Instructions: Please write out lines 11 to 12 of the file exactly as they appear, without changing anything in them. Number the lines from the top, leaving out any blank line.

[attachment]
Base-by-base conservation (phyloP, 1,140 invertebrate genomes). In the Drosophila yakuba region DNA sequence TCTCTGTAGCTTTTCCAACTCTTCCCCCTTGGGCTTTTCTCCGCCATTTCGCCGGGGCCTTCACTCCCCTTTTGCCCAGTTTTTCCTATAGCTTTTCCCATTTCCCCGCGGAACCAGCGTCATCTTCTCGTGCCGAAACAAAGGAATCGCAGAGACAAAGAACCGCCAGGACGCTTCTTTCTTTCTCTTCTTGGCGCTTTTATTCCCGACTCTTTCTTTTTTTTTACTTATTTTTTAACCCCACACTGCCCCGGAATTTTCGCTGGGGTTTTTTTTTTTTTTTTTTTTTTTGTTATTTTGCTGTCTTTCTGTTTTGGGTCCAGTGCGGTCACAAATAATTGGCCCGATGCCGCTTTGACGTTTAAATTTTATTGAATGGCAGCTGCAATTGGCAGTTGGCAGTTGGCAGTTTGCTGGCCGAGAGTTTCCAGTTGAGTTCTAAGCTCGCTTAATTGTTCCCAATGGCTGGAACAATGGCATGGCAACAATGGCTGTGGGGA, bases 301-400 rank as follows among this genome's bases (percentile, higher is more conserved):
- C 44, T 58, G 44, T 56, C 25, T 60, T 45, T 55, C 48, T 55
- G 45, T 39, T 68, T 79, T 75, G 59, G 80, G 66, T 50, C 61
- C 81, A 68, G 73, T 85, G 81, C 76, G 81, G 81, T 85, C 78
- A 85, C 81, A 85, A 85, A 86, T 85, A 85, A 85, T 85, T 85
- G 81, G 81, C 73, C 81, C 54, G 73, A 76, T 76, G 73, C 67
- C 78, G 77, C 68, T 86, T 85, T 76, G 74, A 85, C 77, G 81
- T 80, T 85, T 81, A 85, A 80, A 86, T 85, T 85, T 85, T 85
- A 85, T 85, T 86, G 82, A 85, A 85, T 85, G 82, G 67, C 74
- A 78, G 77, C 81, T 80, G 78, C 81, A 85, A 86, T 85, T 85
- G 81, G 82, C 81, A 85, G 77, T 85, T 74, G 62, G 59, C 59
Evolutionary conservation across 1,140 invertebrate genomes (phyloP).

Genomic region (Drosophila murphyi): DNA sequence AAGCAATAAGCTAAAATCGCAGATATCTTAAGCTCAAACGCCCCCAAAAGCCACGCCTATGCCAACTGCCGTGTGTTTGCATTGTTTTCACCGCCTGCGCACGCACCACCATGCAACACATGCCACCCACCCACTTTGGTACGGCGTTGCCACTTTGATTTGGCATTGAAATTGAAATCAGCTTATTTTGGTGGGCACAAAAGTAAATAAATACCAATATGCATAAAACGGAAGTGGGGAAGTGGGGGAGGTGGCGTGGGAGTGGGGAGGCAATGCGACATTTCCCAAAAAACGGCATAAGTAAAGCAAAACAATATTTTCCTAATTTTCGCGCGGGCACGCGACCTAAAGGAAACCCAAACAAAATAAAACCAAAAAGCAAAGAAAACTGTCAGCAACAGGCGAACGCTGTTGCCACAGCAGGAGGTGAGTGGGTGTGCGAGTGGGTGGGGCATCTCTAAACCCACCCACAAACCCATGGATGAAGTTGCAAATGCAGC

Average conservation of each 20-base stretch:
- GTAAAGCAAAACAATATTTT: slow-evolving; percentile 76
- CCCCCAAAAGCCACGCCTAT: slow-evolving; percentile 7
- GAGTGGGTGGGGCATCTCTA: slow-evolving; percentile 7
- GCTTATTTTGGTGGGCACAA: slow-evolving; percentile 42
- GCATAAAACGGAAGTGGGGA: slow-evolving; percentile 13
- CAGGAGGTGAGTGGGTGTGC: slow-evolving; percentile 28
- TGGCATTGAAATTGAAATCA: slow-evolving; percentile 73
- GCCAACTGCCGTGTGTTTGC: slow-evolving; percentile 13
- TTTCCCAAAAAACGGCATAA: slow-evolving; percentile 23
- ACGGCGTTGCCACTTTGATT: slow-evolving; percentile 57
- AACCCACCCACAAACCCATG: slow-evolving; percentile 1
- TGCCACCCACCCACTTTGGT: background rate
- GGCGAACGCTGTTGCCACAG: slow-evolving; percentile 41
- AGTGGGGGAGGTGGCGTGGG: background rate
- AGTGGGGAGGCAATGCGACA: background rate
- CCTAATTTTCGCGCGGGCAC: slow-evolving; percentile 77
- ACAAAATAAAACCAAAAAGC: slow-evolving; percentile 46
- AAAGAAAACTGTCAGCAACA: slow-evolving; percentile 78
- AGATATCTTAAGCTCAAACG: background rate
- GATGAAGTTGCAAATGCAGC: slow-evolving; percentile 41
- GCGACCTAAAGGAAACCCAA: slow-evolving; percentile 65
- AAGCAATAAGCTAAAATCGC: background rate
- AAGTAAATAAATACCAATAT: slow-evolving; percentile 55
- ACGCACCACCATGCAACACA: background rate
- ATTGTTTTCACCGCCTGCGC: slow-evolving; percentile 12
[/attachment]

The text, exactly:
- G 81, G 82, C 81, A 85, G 77, T 85, T 74, G 62, G 59, C 59
Evolutionary conservation across 1,140 invertebrate genomes (phyloP).